Invasive species are a familiar problem in Hawai‘i. They are a challenge for any island community—and that includes New Zealand—which is trying a new tactic in an old fight. HPR’s Bill Dorman has more in today’s Asia Minute.
New Zealand is a global leader in the fight against invasive species.
The government has made it a priority—operating under a policy called “Predator Free 2050.” The goal is to entirely eliminate invasive rats and possums in a little more than thirty years—as well as “stoats”—a kind of weasel.
Late last year, New Zealand became the first country to eradicate an invasive butterfly species, the great white butterfly. Whose caterpillars are fond of certain fresh vegetables—broccoli, cauliflower and Brussel sprouts.
This week, the government announced a new strategy to fight the invasive plant known as giant reed—or elephant grass.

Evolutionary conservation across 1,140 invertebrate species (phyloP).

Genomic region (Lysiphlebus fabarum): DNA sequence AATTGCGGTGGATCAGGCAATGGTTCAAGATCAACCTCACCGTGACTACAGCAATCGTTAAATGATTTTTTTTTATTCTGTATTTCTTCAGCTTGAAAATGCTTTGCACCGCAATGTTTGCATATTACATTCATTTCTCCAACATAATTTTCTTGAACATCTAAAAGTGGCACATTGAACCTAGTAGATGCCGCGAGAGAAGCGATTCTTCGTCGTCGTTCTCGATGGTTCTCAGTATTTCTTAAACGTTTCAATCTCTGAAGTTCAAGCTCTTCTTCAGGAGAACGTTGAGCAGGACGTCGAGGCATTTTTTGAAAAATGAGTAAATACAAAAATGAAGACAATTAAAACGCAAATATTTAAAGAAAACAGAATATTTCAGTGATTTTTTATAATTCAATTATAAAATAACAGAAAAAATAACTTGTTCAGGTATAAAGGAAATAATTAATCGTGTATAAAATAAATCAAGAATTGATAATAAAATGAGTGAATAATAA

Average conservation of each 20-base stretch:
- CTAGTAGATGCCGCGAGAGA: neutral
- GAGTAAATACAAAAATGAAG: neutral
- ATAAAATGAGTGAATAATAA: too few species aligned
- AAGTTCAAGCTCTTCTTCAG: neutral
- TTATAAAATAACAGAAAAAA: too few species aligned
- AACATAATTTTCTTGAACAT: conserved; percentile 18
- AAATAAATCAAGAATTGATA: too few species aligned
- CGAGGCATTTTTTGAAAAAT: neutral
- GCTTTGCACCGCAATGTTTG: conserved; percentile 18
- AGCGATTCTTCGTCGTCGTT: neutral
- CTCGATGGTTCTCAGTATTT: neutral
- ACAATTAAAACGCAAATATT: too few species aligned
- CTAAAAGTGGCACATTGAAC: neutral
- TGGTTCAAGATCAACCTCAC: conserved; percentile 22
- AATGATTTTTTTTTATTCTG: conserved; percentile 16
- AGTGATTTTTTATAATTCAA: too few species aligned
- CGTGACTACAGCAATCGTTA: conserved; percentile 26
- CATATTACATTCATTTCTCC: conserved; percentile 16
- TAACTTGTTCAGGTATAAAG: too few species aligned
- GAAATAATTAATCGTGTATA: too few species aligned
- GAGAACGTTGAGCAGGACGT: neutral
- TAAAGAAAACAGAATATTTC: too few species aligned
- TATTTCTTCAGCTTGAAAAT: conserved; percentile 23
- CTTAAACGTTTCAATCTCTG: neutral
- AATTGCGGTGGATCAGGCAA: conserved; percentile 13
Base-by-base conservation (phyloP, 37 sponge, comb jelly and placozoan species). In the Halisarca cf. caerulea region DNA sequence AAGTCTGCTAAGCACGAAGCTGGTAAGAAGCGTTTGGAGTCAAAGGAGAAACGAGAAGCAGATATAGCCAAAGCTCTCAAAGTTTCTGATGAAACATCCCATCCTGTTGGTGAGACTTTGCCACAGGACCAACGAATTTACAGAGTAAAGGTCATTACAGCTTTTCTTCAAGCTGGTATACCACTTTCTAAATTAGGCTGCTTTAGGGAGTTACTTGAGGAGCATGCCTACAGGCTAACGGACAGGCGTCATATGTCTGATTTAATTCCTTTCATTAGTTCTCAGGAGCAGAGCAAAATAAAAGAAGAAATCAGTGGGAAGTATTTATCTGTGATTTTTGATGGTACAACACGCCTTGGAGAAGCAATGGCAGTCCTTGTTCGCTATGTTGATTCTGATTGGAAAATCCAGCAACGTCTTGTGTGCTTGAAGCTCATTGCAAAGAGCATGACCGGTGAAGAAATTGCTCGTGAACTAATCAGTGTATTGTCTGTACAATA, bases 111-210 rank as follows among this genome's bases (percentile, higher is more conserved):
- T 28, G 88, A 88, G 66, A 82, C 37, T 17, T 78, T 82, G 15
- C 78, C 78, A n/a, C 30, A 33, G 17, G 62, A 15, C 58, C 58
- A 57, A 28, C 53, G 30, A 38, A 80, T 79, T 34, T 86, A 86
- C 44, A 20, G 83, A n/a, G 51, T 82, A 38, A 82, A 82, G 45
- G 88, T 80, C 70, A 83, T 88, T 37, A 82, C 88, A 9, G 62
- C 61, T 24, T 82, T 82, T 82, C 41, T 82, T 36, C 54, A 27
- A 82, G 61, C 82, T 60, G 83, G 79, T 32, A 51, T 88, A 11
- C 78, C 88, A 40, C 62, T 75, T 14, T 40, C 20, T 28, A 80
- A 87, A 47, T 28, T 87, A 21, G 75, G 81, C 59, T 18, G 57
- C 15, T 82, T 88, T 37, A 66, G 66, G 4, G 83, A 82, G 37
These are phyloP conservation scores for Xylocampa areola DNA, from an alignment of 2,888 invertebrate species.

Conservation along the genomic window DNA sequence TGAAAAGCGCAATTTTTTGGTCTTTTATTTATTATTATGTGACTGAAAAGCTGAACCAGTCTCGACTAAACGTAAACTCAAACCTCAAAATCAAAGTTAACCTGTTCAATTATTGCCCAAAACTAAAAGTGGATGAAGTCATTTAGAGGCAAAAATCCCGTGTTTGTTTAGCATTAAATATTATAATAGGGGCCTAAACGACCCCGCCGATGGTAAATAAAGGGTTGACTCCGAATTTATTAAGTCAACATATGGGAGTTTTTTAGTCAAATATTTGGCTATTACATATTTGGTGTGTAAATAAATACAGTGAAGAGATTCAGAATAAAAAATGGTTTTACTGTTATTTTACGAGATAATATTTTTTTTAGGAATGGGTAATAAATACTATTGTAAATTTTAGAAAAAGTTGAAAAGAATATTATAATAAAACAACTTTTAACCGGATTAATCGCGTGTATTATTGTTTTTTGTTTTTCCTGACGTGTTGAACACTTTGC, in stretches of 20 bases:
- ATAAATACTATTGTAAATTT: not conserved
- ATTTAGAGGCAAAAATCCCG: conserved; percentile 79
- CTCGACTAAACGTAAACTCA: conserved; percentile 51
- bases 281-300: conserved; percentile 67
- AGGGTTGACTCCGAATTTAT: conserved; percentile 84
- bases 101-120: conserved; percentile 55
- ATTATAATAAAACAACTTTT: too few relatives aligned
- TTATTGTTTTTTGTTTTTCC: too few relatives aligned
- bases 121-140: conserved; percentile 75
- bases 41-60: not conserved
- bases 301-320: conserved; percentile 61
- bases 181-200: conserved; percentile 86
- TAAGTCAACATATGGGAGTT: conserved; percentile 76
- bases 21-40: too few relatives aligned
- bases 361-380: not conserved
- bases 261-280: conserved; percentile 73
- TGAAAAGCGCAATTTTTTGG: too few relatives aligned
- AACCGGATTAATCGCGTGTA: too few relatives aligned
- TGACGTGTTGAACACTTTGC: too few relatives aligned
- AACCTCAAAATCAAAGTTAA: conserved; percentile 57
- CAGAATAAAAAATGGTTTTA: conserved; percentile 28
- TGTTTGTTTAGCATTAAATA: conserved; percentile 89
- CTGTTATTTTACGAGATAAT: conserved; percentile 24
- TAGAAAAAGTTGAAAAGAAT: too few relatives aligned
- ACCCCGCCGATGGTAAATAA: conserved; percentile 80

The New Zealand Herald says the plan involves importing two types of insects from the Mediterranean that will naturally fight the elephant grass, mostly by eating their way through the growth.
It’s a calculated risk—bringing in one species to combat another has had mixed results throughout history—including here in Hawai‘i.
In the 1880's, sugar cane farmers brought in the mongoose—in order to eat the rats that were plaguing the crops.
The problem with that approach is that rats sleep during the day….the mongoose sleeps at night…so both still call Hawai‘i home.
Environmental officials in New Zealand say they do NOT expect similar issues with the elephant grass and the insects.